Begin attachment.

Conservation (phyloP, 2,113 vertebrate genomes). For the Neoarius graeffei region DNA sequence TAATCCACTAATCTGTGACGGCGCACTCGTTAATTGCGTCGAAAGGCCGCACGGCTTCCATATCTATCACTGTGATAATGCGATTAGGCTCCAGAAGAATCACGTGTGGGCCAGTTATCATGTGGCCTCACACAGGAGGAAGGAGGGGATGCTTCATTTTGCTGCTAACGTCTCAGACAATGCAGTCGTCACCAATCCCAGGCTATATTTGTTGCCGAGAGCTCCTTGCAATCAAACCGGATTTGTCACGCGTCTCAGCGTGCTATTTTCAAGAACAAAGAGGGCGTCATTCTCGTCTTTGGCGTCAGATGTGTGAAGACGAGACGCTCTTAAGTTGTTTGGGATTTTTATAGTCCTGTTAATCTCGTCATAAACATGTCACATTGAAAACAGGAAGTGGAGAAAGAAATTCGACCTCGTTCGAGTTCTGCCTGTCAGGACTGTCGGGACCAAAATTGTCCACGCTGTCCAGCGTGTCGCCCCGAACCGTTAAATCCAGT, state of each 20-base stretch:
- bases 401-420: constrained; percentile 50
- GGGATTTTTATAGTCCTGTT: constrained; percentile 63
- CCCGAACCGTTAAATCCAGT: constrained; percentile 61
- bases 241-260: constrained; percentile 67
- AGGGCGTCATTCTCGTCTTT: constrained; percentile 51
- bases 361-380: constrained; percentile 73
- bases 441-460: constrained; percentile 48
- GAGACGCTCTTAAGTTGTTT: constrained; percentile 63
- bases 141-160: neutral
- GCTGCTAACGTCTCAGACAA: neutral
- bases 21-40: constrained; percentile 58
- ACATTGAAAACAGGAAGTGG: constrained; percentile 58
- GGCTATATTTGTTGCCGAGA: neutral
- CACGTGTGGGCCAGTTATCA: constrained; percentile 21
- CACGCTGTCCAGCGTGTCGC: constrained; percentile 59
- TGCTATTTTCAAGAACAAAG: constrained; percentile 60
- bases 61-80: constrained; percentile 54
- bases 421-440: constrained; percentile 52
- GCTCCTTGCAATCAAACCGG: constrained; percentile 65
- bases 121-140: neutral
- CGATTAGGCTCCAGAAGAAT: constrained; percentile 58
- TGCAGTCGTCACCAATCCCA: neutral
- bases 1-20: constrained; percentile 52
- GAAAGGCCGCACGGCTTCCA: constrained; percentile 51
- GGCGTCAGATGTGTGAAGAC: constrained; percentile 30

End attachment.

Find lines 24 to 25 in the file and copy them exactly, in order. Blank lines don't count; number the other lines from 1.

- bases 1-20: constrained; percentile 52
- GAAAGGCCGCACGGCTTCCA: constrained; percentile 51